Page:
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The Good Excuses Have All Dried Up

, , , | Right | April 7, 2009

(This phone call happened a month after Hurricane Ike came through, and one of our clients missed his court date.)

Me: “Sir, why did you miss your court date?”

Client: “I’m not going back to jail! I missed court because I’m not back from the evaporation yet.”

Me: “Uh… what?”

Client: “I had to evaporate up north.”

Me: “…really? Evaporate? How did you do that? Was it painful?”

Client: “No! We rode a bus! What don’t you understand about having to evaporate?! I’m not going back to jail!”

Me: *sigh*

Bridging The Cultural Gap, One Angry Customer At A Time

, , , , | Right | April 6, 2009

Me: Hello, my name is [My Name]. How may I assist you today?

Customer: “Yeah, I’m trying to watch the baseball game, but it’s in Spanish. I don’t speak Spanish.”

Me: “Okay, sir, have you tried to remove the SAP function on the TV? If you don’t know how, I can walk–”

Customer: “Listen, I have had you people tell me this over and over again! I want a valid reason the game is in Spanish, and none of this ‘SAP’ junk.”

Me: *gives up* “Well sir, the real reason is many of the players are not from America. How are they supposed to know what’s going on if the game is broadcast in English?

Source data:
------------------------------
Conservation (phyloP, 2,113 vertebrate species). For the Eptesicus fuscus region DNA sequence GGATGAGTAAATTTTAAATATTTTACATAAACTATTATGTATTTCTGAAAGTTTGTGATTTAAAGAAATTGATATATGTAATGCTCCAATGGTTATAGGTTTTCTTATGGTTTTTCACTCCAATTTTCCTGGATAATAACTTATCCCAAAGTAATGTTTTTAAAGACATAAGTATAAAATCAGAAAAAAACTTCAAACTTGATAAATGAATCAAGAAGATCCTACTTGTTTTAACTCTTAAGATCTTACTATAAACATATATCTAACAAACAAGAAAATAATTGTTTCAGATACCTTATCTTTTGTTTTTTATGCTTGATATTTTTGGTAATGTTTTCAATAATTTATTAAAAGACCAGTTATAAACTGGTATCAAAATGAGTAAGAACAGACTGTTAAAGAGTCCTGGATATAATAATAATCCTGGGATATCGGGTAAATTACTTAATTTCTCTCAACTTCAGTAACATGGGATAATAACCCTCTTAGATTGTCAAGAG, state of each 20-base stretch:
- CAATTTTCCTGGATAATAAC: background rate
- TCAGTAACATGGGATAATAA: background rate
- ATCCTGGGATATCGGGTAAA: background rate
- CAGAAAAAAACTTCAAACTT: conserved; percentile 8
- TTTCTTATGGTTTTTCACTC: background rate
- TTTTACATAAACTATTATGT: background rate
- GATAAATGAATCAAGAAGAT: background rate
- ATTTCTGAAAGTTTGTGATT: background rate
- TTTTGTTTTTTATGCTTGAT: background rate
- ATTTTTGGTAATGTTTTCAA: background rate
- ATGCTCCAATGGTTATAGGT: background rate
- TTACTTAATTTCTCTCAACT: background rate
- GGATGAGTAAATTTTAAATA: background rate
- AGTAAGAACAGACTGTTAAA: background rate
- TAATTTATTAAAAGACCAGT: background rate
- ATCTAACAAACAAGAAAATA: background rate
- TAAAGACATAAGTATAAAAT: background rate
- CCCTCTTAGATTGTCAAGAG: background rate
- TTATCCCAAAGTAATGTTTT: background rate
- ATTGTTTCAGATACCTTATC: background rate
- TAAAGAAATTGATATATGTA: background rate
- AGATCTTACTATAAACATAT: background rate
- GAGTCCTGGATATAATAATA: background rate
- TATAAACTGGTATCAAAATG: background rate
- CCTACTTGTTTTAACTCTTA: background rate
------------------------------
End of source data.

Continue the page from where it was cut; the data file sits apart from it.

Customer: “Thank you! At least one person there knows what’s going on. Have a nice day.”

Me: “…”

I LAve L.A.

, , , , , | Right | March 31, 2009

Customer: *holds up sweatshirt* “Oh, my god, they spelled this wrong!”

Me: “What?”

Customer: “Los Angeles!”

Me: “Um, that’s how you spell it.”

Customer: “Nooooo. It says LOS Angeles, but it’s supposed to be LAS Angeles. It’s pronounced LAS Angeles. Am I right?”

Customer’s Friends: “Yeah, totally!”

Customer: “And, actually, shouldn’t it be LAS AngeLAS? Because that’s how you say it, LAS AngeLAS!”

Me: “…”

Customer: “I can’t believe no one has ever noticed this before!”

Me: “Yeah, it’s shocking…”

The Dangers Of Using Fishy Logic

, , , , | Right | March 25, 2009

(I work at a fish and chips booth at a 19th-century London convention.)

Customer: “Hi, I want some chips.”

Me: “Sure, that’ll be [price]. Here are your chips.”

Customer: “No, I want chips.”

Me: “These are chips.”

Customer: “No, they’re french fries.”

Me: “In England, they’re called chips.”

Customer: “So? We’re in America.”

Me: “You’re at a convention set in London.”

Customer: “So?”

Me: “So, they’re called chips in an attempt to be authentic.”

Customer: “The f***? I’m an American and in America, they’re called french fries!”

Me: “So why aren’t they called American fries?”

Customer: *stares blankly*


This story is part of the French Fry roundup!

Read the next French Fry roundup story!

Read the French Fry roundup!

Dig Deeper At Your Own Risk

, , , | Right | March 24, 2009

(A customer and her young son are buying a bag of birdseed when she notices a picture of my horse on the board behind me.)

Customer: “Oh, what a beautiful horse! Is he a black stallion?”

Me: “Actually, ma’am, he’s a gelding.”

Customer: “Oh… what’s the difference?”

Me: “A gelding is a male horse who’s been castrated.”

Customer: “What?”

Me: “Uh… a male horse who’s been neutered.”

Customer: “I don’t understand.”

Me: “A male horse who’s had his testicles surgically removed.”

Customer: “I still don’t…”

Me: “A horse with no balls, ma’am.”

Customer: *covering her son’s ears* “My goodness! My son’s only five, you know! He doesn’t need to hear that language!”

Me: “…have a nice day, ma’am.”